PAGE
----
SHAWNEE, Okla. (RNS) – Duncan Tiemeyer chose St. Gregory’s University because he wanted a faith-established education that could teach him a lot more than how to succeed in a career.
The 550-student Catholic liberal arts college or university in Oklahoma traces its roots to French monks who moved to Indian Territory in 1875, intent on growing the bodies, thoughts and souls of Native American and settler children.
“Here, we happen to be taught not merely to concentrate on our five-year plan but also our 100-season plan and our 500-year plan,” said Tiemeyer, 22, a good senior business and theology significant from Houston. “What are we preparing for? Are we living our lives in a manner that is getting us to the next life? Are we likely to be ready to go to heaven?”
However, the brand of education offered by St. Gregory’s – where Benedictine monks still pray multiple instances daily in a chapel beside a cemetery filled with the continues to be of their predecessors – will come to an abrupt halt at the fall semester’s end.
“It’s simply a tragic and sad damage, and I’m grieving for our pupils and faculty and staff who are working through this damage,” said St. Gregory’s President Michael A. Scaperlanda.
The financially strapped Roman Catholic institution, 40 miles east of Oklahoma City, is just the latest small religious college or university to close in an increasingly competitive higher education marketplace.
Grace University, a good Christian college in Omaha, Neb., will end procedures in-may, doomed by fiscal and enrollment challenges.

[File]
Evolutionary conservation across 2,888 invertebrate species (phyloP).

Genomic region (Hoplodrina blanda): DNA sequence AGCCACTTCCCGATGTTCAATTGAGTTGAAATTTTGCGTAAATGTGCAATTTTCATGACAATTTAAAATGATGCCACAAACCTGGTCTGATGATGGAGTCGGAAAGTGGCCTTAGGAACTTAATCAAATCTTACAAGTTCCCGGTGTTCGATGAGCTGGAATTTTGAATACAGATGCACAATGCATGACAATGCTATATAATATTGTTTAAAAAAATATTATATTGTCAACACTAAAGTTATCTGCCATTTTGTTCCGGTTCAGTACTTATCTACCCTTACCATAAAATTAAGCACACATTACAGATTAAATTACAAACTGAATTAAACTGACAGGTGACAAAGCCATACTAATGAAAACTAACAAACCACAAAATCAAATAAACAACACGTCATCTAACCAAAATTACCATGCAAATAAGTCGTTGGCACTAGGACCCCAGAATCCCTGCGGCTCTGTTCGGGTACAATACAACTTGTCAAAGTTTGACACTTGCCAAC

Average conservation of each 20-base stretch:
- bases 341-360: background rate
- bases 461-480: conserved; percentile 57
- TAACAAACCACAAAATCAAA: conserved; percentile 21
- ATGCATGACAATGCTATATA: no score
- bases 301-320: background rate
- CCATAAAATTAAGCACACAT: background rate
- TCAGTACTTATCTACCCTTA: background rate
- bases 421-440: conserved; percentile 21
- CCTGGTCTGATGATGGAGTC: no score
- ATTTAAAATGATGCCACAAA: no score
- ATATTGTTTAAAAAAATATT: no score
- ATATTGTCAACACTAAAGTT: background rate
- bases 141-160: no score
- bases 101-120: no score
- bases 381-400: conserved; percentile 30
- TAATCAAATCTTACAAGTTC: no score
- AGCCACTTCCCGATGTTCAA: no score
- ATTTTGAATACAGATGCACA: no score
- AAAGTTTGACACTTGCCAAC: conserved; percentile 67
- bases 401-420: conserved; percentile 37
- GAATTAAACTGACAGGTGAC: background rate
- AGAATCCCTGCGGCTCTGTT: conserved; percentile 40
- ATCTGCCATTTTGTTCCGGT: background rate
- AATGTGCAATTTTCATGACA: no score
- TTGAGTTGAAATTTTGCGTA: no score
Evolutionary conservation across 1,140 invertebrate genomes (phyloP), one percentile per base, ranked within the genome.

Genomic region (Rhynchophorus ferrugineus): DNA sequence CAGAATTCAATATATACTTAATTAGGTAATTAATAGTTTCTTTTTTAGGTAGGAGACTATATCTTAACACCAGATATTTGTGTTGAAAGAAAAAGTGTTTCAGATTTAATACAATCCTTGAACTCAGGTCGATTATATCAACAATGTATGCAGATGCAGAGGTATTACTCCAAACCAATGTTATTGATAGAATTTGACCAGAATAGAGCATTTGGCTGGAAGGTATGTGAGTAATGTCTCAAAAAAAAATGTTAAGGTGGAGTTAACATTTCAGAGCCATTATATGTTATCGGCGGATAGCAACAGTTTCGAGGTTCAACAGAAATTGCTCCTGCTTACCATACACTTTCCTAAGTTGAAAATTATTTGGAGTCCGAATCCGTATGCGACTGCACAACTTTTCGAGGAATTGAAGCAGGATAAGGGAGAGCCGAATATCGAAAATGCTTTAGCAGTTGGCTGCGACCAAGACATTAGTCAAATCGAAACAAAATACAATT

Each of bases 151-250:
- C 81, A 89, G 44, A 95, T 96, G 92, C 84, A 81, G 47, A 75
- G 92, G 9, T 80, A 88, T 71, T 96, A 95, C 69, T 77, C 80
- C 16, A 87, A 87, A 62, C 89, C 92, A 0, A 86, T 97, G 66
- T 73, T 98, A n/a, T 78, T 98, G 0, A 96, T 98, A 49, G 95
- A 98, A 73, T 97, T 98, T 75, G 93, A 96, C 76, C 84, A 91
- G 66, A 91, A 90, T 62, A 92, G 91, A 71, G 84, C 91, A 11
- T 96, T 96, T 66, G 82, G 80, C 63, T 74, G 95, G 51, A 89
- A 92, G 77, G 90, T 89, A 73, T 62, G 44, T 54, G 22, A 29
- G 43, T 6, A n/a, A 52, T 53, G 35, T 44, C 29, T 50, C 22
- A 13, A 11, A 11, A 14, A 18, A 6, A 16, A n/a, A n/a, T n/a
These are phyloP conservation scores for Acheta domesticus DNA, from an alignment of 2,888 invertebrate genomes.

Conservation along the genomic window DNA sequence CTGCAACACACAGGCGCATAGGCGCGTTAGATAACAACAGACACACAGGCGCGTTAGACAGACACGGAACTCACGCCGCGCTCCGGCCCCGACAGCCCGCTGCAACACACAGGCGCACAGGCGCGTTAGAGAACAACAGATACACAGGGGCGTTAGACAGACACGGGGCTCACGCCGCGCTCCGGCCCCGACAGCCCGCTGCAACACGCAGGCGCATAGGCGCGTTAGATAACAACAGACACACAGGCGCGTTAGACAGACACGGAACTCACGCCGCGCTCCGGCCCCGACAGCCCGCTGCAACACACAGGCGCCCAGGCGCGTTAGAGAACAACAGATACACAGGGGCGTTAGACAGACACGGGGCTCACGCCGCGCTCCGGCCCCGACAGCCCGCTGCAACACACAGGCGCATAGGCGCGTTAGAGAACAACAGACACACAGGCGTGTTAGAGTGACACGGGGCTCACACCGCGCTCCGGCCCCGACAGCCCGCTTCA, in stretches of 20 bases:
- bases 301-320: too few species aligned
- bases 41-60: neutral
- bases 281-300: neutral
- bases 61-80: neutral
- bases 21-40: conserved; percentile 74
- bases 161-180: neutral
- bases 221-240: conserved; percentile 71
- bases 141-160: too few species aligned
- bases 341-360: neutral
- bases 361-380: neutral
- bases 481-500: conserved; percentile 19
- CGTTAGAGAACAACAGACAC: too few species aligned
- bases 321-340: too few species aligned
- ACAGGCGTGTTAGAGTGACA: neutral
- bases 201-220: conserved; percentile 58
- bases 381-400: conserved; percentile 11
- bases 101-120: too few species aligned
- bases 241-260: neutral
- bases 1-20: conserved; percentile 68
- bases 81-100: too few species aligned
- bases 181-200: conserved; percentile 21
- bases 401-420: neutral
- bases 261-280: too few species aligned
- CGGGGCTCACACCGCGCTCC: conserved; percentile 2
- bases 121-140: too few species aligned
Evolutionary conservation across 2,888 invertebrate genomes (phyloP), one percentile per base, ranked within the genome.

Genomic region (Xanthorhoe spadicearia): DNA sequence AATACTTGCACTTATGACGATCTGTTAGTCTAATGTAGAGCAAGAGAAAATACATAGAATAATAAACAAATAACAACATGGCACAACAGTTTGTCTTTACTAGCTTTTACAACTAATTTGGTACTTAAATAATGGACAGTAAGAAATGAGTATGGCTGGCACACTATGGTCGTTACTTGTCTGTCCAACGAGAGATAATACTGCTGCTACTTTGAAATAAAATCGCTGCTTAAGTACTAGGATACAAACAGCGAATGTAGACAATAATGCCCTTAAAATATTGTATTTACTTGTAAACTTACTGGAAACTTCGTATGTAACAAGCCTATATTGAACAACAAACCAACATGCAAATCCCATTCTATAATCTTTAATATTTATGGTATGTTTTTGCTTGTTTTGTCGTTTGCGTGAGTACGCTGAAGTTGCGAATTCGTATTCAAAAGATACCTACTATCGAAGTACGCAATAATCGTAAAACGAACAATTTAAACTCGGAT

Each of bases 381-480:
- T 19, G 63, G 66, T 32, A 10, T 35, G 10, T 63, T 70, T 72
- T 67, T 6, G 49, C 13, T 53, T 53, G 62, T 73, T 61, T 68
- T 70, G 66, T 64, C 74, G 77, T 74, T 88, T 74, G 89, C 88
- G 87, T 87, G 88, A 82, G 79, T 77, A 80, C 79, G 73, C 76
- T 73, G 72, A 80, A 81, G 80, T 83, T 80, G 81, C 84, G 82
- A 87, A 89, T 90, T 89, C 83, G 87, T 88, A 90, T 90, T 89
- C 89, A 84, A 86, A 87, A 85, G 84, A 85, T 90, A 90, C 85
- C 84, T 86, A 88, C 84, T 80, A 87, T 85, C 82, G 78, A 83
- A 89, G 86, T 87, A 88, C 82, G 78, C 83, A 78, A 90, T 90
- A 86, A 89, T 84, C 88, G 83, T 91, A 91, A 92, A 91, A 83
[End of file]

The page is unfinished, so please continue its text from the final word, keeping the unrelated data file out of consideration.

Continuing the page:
Marygrove College, a Catholic liberal arts organization in Detroit, will turn off its undergraduate programs in December.
Catholic-affiliated Saint Joseph’s College in Rensselaer, Ind., didn’t reopen this fall.
“The transition from a mom-and-pop shop to a niche boutique has been problematic for various colleges,” Scaperlanda said. “In the pre-Wal-Mart universe, mom-and-pop shops could survive and thrive. In the Wal-Mart universe, you need to have a niche marketplace and very advanced business practices, and I think that has been problematic for many little Christian universities, incorporating St. Gregory’s.”
Roughly one-third of the tiny private colleges rated by Moody’s Investors Service made operating deficits in 2016, a rise from 20 percent in 2013, MarketWatch reported in June.
A major reason, according to the financial information website: a record level of tuition discount rates, “a practice that’s financially riskier for little colleges that contain fewer sources of income to rely on.”
A lot more than 60 percent of Catholic universities in the U.S. have less than 2,500 pupils, and most have “hardly any in the way of fiscal endowment,” explained Paula Moore, vice president of exterior relations for the Washington, D.C.-established Association of Catholic Universites and colleges.
“Particularly since the beginning of the Great Recession of 2007, many ACCU-member colleges and universities have made ongoing commitments to ensure the accessibility of high-quality Catholic education by simply holding tuition increases at a complete minimum and by increasing the quantity of school funding for students,” Moore said in an email.
In 1956, 300 Catholic colleges and universities served roughly 400,000 students across the nation, according to Moore. Today, that total is normally nearer to 200 institutions, but with double the overall enrollment, she reported.
“What that tells us broadly is that there’s been a certain level of contraction among our colleges,” Moore added, “but that they continue to innovate and look for methods to serve even increased numbers of students.”